One initial assessment and two baseline sessions, conducted a maximum of 1 week apart (T1 and T2), will be completed prior to allocation of training. The two baseline sessions will help account for any improvements in outcomes as a result of test-retest effects (procedural learning) prior to the intervention, thus increasing our confidence in the estimation of subsequent intervention-specific effects.

Working memory training will be delivered in participants’ homes via an online training portal. Participants will complete a total of 25 sessions (5 sessions per week for 5 weeks). Improvements for trained tasks will be assessed using the Cogmed ‘index of improvement’. Following training, participants will return for a post-intervention outcome assessment at T3. Participants in the active control group who receive the non-adaptive training will be unblinded following their T3 assessment and offered the adaptive training. Participants in the experimental group will remain blinded at T3 and will be invited to return for a 6-month follow-up assessment at T4 (31 weeks) to assess retention of any post-training improvements in outcomes (Figure 1).
Figure 1
Figure 1

Study design.

The study has obtained approval from the Nottingham University Hospitals NHS Trust Research and Innovation Department, the trial sponsor (study reference 08ET002-01), and full ethical approval from Nottingham 2 NHS Research Ethics Committee (reference 08/H0408/172).

Participant sample

Existing hearing aid users between the ages of 50 to 74 years with mild to moderate hearing loss, as defined by an audiometric air-conduction pure-tone averaged (averaged instead of average) (PTA) across octave frequencies between 0.25 to 4 kHz of 20 to 70 dB HL [30] in the better hearing ear, will be recruited from the NIHR Nottingham Hearing Biomedical Research Unit database of research volunteers in the UK.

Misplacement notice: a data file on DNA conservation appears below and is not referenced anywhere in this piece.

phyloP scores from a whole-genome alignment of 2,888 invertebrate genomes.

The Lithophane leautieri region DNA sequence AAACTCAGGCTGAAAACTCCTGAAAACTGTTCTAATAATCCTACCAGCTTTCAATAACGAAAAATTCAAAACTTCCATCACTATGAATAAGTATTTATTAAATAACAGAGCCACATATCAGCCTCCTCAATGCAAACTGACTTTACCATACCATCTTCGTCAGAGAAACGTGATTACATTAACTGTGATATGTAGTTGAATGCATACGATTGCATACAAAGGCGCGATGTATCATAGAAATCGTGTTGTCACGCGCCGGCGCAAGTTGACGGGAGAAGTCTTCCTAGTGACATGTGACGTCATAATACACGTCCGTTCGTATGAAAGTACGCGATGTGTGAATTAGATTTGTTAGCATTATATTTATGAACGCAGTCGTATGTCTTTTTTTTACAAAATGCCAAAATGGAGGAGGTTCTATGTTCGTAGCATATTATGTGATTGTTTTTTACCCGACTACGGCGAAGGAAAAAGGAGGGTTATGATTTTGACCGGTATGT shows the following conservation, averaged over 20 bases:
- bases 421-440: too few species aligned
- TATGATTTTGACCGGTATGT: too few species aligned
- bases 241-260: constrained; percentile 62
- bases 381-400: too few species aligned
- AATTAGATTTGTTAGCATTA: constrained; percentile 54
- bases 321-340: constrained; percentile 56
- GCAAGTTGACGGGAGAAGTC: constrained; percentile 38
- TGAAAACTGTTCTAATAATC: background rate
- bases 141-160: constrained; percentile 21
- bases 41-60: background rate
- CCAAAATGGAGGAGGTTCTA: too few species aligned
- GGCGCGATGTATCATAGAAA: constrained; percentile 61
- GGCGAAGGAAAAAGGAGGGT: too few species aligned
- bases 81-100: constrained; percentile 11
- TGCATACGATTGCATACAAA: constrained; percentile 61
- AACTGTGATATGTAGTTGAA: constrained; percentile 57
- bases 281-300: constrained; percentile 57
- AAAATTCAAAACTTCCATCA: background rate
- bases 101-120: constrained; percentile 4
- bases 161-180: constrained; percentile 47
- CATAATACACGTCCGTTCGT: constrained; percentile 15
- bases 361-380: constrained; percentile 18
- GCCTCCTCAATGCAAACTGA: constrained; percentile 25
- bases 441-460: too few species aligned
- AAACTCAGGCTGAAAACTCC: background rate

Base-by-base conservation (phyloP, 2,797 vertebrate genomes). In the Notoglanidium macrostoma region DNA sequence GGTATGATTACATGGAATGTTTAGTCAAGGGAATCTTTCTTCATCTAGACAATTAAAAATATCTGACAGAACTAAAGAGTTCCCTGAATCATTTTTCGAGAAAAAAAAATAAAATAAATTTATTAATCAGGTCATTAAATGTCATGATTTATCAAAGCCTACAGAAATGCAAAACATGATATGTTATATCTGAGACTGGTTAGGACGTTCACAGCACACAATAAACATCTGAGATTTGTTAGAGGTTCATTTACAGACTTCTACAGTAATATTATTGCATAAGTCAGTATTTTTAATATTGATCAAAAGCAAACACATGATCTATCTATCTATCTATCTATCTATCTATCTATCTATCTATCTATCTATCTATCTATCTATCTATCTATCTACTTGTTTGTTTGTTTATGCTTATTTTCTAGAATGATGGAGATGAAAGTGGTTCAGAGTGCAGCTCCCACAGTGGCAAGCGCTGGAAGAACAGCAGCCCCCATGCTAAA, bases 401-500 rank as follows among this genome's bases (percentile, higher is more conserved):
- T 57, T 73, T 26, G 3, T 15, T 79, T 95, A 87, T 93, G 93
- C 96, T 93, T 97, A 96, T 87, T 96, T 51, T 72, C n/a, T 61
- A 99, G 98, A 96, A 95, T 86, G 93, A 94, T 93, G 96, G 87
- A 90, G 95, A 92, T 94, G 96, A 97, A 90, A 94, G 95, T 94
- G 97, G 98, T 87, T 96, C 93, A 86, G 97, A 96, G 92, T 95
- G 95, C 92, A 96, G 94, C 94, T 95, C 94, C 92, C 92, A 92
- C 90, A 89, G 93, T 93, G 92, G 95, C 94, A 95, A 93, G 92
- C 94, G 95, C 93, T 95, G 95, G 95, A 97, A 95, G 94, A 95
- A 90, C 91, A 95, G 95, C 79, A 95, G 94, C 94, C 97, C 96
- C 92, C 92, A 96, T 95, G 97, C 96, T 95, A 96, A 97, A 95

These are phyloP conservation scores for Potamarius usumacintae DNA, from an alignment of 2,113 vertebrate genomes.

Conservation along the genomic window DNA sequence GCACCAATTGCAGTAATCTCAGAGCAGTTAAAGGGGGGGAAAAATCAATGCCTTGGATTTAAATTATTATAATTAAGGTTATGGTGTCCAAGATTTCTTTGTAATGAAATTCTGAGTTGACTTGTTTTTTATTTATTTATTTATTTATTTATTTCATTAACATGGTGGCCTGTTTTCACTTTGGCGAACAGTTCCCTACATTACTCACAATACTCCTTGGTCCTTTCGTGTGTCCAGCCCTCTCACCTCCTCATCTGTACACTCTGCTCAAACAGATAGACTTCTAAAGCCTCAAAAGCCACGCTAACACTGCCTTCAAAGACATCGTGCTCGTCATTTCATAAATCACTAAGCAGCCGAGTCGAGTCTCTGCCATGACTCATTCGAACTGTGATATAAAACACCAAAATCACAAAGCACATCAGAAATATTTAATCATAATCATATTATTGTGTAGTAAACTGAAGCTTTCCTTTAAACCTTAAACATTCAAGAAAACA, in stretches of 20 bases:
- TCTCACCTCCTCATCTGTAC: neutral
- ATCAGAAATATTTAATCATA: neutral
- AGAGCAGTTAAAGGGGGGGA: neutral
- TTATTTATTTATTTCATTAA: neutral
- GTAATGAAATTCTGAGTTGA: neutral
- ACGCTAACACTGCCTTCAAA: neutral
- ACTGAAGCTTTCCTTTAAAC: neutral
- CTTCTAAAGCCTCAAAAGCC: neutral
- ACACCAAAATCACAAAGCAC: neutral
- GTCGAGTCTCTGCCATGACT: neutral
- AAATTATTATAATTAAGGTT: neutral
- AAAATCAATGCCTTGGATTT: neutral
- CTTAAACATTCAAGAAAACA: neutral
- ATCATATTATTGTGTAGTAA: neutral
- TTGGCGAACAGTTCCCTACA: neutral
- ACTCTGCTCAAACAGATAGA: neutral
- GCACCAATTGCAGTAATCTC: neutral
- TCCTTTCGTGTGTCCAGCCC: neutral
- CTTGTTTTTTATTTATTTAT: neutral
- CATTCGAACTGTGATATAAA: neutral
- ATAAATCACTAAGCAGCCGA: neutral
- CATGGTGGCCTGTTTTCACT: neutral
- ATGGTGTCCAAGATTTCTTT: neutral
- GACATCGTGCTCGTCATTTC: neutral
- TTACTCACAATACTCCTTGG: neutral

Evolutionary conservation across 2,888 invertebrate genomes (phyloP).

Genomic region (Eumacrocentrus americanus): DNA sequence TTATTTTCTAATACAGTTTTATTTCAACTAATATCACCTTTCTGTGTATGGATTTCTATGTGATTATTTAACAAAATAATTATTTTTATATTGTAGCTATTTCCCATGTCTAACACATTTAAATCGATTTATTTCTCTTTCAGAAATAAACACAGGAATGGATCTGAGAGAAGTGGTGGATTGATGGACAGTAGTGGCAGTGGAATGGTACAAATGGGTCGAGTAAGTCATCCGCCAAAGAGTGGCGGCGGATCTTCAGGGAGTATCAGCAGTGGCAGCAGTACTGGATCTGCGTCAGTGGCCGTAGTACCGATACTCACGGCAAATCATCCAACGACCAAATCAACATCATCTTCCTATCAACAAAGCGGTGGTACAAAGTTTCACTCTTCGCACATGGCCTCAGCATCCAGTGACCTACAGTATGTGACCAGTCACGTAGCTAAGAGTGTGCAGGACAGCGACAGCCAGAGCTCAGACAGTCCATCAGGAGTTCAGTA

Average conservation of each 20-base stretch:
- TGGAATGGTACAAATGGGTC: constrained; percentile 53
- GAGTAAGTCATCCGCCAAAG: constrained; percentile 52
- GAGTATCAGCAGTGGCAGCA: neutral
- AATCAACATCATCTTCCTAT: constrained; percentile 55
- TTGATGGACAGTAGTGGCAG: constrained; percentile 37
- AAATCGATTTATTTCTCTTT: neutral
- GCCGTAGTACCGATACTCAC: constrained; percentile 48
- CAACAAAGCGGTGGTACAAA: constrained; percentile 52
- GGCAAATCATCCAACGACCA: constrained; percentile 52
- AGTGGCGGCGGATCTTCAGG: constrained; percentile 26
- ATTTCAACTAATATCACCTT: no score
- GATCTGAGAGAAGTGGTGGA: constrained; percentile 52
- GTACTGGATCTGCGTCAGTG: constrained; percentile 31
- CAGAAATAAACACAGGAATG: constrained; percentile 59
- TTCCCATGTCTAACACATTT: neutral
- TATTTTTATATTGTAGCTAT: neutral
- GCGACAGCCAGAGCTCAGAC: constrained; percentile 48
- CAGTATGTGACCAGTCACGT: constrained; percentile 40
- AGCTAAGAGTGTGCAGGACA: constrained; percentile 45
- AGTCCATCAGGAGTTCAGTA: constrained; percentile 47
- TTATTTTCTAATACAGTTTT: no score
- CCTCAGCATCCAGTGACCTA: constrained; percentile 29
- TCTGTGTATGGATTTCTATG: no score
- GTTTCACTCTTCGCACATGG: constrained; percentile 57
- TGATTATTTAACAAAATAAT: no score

Inclusion criteria

Inclusion criteria are: (1) aged 50 to 74 years; (2) existing (3+ months) hearing aid(s) user; (3) mild to moderate (PTA0.25-4k Hz 21 to 69 dB HL) sensorineural hearing loss (SNHL; air bone gap average across 0.5, 1 and 2 kHz ≤ 15 dB HL) in the better hearing ear; and (4) internet access at home.

Exclusion criteria

Exclusion criteria are: (1) having previously taken part in a training intervention study; (2) first language other than English (all speech outcome measure are presented in English); (3) unable to use a desktop or laptop computer (as working memory training is delivered via the internet using a desktop or laptop computer); and (4) mild cognitive impairment as defined (as a score of less than 26/30 on the Montreal Cognitive Assessment [31]).

Outcome measures and power analysis

Primary outcome measure

Change in performance in an untrained measure of verbal working memory (Visual Letter Monitoring Task) will be the primary measure of efficacy in the present study. The Visual Letter Monitoring Task [32] is a visual measure of verbal working memory updating that is not trained within the Cogmed package. There are 10 consonant-vowel-consonant (CVC) words embedded in an 80-letter sequence. Two sequences will be presented to participants at each visit in counterbalanced order. Individual letters are displayed sequentially on a computer screen at a rate of 2 s per letter (first list) and 1 s per letter (second list). Participants will be asked to press the keyboard ‘space bar’ (hit) when three consecutive letters formed a recognized CVC word (for example, M-A-T). The test provides two measures, total number of hits (maximum score of ten per list) and d’ (d prime).